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Board of Nursing Statutes ‘Modernized’ As Governor Signs SB166


Legislation sponsored by Senator Giessel cleans up obsolete laws governing the Board of Nursing

ANCHORAGE-Today, Governor Sean Parnell signed into law Senate Bill 166 which modernizes Board of Nursing statutes. SB166, sponsored by Senator Cathy Giessel (R-Anchorage Hillside/Turnagain Arm/N. Kenai), was introduced on behalf of the Board of Nursing which has tried for a number of years to correct these statutes. Governor Parnell signed the bill with Senator Giessel and several members of the Board at the MyHealth Clinic in South Anchorage.

Senator Giessel, an Advanced Nurse Practitioner, served on the Board of Nursing for seven years with five of those years as board chair. “It has been more than a decade since the Board of Nursing has updated its statutes. SB 166 is predominately a ‘clean up’ bill to update terms and sections of the statute that are outdated,” said Senator Giessel. “When the Board was established, there were only LPNs and RNs, but this is no longer the case.”

The mission of the Alaska Board of Nursing is to actively promote and protect the health of the citizens of Alaska through the safe and effective practice of Nursing as defined by law. The Board protects Alaskans by regulating the practice of certified nurse aides, Licensed Practical Nurses (LPNs), Registered Nurses (RNs), Certified Registered Nurse Anesthetists (CRNAs) and Advanced Nurse Practitioners (ANPs).

SB 166 requires that one of the positions on the Board of Nursing be designated to an Advanced Nurse Practitioner or a Certified Registered Nurse Anesthetist, to represent the advanced scope of practice. The bill establishes a retired nurse status, similar to retired medical license status. It also adjusts the title of the board’s executive secretary, changing it to “Executive Administrator” to better reflect the duties and responsibilities of the position and requires the Executive Administrator to hold at minimum, a master’s degree in nursing.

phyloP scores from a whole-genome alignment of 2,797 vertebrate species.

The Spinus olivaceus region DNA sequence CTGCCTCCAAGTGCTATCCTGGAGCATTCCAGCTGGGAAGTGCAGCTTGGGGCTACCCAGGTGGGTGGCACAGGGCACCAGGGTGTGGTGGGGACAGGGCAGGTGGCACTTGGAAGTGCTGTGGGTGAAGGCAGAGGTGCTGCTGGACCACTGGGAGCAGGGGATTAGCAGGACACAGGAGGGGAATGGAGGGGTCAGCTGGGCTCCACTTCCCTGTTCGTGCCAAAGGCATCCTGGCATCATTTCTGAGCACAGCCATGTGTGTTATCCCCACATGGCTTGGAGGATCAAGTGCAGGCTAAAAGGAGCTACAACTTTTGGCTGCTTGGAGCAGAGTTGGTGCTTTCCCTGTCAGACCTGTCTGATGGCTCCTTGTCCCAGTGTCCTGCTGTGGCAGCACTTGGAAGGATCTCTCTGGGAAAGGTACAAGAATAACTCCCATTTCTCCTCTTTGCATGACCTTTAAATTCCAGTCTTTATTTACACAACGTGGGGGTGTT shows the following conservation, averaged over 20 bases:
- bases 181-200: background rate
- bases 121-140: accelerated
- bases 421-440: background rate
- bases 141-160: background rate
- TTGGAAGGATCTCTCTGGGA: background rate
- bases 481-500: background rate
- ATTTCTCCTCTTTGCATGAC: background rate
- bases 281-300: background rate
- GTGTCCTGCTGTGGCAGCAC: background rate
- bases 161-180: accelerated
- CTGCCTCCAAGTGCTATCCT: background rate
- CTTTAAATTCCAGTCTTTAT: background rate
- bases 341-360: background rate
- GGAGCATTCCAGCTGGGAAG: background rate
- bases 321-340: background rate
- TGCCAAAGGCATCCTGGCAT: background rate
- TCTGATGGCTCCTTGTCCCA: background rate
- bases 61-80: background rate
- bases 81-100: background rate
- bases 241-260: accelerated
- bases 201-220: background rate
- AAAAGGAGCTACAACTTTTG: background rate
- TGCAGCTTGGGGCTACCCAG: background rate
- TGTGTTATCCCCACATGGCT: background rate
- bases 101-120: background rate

The Board of Nursing approves Alaska nursing education programs. The accrediting requirements are constantly changing and there are an increasing number of educational institutions in Alaska. SB 166 requires the Board to continue to provide oversight approval of educational programs in Alaska utilizing accreditation by a national nursing accrediting body.

“Statutes that are current with healthcare practices are paramount to the success of the Board of Nursing’s work in protecting the public. In fact, additional changes will likely be needed in the foreseeable future, with the globalization of healthcare and the acceleration of technological advances,” said Senator Giessel.

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